History: Stanford Prison Experiment and New York Times Essay

Submitted By ejskaka4
Words: 933
Pages: 4

Dear editor of New York Times: In the article of Tortured Logic, I believe what happened at the Abu Gharaib Prison Scandal was very inhumane and the suspects who had their hand in this should be held accountable. The way the dogs were used was so degrading and low-down; that it was in one word: hateful. As stated” In late 2003 and early 2004, both men used their dogs to intimidate Iraqi prisoners during interrogations at Abu Ghraib prison.” No matter how big of an enemy another nation may be to another, these actions are unacceptable and unjust. No one should ever have to be so humiliated that they embarrass themselves. Anthony Lagouranis writes, “Sometimes they were so terrified they'd wet their jumpsuits.” There is no credible explanation anyone can give to express this claim. No one can say they deserved it since 90% of them were innocent and no one can utter they thought they were doing the right thing since out of their own humanity they knew what they were doing was outrageous and had no good reasons to provoke such cruelty. Even if they were crazy (which I doubt) they knew out of common sense that these prisoners didn’t deserve such drastic discipline. As a result, I find this whole article disturbing and I believe anyone who played any part of this scandal should be put in prison and suffer the same punishments as they exercised on these innocent Iroquois prisoners. In addition, given all the knowledge that I accumulated through this article, I do agree with Philip Zimbardo; Power does turn good soldiers/ people into bad apples. As stated, “Some of the necessary ingredients are: diffusion of responsibility, anonymity, dehumanization, peers who model harmful behavior, bystanders who do not intervene, and a setting of power differentials.” In Tortured Logic these ingredients that made people turn into bad apples was apparent. As written, “When the chief warrant officer at our interrogation site in Mosul first told me to use dogs during interrogations, it seemed well within what was allowed by our written rules and consistent with what was being done at Abu Ghraib and other detention centers.” As a result, this practice was a great example of bystanders who don’t intervene. Because these officers could make their own rules without the assistance of someone else made it easy for them to abuse their rights and take advantage of the Iroquois prisoners. In addition, in this article a lot of dehumanization took place. Anthony writes, “The prisoners didn't know that, though, because they were blindfolded; if they gave me an answer I didn't like, I could cue the handler so the dog would bark and lunge toward them.” Truly this is a cruel way to treat someone who is innocent and it’s not fair how these people had authority to do this just because it was a nation that posed as a threat. As a result, bad apples do turn good soldiers into them. Given the right stations, a person will abuse power and do whatever they want. With this authority it becomes clear that “good” soldiers can go out of their way to enforce extreme tactics on innocent people since they had no boundaries of punishing these innocent prisoners. With this realization it becomes clear to me that I believe that Mr. Zimbardo is correct and totally credible with his claim.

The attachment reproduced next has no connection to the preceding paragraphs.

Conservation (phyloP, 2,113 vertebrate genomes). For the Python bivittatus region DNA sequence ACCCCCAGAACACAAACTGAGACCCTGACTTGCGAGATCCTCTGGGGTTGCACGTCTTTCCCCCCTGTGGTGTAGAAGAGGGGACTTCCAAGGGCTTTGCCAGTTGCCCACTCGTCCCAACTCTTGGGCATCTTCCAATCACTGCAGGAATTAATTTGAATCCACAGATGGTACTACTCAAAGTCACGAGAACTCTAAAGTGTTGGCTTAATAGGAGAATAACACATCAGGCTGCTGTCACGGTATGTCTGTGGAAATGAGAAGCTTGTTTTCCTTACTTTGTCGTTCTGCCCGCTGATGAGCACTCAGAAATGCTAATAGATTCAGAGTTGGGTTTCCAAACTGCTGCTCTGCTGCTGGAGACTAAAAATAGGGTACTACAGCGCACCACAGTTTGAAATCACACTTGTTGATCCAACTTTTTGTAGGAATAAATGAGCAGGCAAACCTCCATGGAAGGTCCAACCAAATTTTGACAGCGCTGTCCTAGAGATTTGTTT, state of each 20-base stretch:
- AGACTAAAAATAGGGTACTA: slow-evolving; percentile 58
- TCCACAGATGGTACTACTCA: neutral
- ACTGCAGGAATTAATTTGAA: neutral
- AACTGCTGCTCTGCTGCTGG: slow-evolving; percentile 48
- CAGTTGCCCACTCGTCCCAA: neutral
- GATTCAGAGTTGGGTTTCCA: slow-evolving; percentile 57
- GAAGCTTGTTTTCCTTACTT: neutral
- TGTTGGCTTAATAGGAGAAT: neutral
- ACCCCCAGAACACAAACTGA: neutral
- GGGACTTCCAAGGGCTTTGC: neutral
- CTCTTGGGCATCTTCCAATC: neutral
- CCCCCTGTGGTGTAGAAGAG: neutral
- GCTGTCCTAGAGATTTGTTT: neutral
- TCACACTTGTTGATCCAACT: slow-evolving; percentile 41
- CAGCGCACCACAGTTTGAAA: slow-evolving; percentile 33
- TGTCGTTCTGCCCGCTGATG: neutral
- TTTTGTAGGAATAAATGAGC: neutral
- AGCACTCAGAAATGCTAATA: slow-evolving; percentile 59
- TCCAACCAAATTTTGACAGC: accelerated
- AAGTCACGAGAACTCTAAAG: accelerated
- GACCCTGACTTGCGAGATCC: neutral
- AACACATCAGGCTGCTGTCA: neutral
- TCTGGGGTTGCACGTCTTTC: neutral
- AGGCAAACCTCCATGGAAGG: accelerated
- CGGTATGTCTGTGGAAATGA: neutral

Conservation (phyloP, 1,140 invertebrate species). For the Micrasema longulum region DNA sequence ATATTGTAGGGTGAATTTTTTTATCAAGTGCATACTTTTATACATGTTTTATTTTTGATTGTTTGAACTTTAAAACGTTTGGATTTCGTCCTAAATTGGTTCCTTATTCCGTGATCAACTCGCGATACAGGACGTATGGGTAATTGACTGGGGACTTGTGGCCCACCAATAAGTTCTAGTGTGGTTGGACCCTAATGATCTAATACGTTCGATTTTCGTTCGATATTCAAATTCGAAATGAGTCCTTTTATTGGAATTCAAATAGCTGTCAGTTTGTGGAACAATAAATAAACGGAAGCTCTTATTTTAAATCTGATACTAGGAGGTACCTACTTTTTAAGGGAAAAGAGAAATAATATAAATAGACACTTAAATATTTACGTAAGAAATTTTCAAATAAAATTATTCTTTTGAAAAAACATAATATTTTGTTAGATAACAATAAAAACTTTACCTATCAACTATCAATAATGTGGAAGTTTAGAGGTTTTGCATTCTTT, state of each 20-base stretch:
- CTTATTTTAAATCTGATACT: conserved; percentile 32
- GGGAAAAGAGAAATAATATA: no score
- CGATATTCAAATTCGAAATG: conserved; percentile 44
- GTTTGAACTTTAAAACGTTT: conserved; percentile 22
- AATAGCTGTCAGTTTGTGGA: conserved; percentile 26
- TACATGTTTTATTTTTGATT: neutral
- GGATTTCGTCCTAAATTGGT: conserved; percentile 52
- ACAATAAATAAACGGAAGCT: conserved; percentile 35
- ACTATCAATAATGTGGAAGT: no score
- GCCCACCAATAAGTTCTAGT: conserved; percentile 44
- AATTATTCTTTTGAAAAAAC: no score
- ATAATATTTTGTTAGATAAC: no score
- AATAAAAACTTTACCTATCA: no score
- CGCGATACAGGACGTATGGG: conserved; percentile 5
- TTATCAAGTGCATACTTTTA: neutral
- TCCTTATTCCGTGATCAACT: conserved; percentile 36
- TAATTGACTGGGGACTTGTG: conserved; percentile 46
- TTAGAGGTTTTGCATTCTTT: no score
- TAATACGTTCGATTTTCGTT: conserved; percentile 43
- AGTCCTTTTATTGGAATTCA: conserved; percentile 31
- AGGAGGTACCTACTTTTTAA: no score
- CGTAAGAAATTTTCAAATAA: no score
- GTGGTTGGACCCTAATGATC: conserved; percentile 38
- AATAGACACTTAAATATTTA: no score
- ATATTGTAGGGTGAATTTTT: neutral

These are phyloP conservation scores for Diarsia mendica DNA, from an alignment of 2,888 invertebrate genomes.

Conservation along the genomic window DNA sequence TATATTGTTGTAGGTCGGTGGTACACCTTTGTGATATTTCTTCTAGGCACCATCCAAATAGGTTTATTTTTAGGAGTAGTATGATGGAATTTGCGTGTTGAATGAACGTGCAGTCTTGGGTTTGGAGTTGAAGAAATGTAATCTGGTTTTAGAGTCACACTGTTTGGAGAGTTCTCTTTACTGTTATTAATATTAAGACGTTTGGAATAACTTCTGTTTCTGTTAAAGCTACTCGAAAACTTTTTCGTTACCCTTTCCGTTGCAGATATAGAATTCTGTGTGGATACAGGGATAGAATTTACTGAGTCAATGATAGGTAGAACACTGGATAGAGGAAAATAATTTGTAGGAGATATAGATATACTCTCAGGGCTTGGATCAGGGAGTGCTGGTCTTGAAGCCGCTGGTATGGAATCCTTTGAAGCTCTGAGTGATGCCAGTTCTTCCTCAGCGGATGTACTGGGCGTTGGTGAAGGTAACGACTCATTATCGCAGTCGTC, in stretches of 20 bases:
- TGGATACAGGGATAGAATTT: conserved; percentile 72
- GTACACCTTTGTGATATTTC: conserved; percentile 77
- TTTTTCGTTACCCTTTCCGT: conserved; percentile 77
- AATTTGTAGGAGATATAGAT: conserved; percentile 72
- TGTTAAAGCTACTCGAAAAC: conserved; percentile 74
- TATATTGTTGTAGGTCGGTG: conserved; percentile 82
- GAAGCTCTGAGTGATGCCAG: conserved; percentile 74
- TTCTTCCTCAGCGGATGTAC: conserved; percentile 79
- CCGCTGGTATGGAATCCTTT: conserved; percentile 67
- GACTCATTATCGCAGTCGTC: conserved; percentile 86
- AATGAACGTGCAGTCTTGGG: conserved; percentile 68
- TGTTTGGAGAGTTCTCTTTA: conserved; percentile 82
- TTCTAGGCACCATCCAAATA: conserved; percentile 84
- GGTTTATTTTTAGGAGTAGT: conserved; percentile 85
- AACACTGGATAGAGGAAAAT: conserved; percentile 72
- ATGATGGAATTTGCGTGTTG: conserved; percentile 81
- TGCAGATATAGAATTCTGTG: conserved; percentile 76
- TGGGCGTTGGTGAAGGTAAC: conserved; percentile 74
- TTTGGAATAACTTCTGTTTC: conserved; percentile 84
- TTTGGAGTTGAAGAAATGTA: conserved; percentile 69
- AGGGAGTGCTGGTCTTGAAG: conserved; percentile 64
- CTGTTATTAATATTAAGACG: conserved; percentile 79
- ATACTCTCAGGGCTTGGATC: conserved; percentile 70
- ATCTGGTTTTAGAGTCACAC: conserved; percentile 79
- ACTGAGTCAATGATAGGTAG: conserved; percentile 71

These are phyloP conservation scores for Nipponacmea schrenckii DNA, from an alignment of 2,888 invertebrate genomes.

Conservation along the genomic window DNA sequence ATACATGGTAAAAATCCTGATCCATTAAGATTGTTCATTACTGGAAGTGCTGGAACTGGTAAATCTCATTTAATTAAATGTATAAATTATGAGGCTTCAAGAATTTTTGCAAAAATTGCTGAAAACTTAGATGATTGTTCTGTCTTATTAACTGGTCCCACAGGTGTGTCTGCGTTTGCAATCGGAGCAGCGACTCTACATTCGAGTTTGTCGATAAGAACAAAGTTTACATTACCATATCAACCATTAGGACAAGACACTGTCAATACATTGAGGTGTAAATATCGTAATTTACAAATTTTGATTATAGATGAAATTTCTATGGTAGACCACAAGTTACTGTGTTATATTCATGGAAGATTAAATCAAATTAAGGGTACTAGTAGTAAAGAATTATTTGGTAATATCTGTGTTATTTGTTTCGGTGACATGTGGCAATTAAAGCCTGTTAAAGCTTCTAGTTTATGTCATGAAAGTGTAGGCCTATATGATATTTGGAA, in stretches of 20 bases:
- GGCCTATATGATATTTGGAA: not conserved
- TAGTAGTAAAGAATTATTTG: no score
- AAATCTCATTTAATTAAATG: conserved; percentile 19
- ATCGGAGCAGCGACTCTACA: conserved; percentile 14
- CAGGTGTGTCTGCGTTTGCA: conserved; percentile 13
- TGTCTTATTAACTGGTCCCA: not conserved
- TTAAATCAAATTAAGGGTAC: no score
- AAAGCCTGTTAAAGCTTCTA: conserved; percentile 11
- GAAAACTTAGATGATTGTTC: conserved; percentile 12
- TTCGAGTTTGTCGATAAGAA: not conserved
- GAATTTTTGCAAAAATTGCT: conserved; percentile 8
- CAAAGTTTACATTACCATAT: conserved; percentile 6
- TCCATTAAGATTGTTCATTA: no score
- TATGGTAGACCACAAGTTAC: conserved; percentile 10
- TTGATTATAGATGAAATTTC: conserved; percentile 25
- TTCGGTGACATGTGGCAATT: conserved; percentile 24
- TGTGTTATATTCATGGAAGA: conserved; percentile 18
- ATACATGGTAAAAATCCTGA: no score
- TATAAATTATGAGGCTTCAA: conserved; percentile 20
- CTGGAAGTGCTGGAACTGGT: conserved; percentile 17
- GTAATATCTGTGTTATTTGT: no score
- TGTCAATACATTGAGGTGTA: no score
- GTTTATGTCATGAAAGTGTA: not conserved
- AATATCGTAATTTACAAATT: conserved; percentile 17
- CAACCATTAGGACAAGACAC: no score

In addition to the Abu Gharib Prison Scandal, there was also the Milgram Experiment and Stanford Prison Experiment that too showed undeserved torture. In the Milgram Experiment, there were people recruited from around the world and all those who participated acted as a teacher; although convinced that half of them would be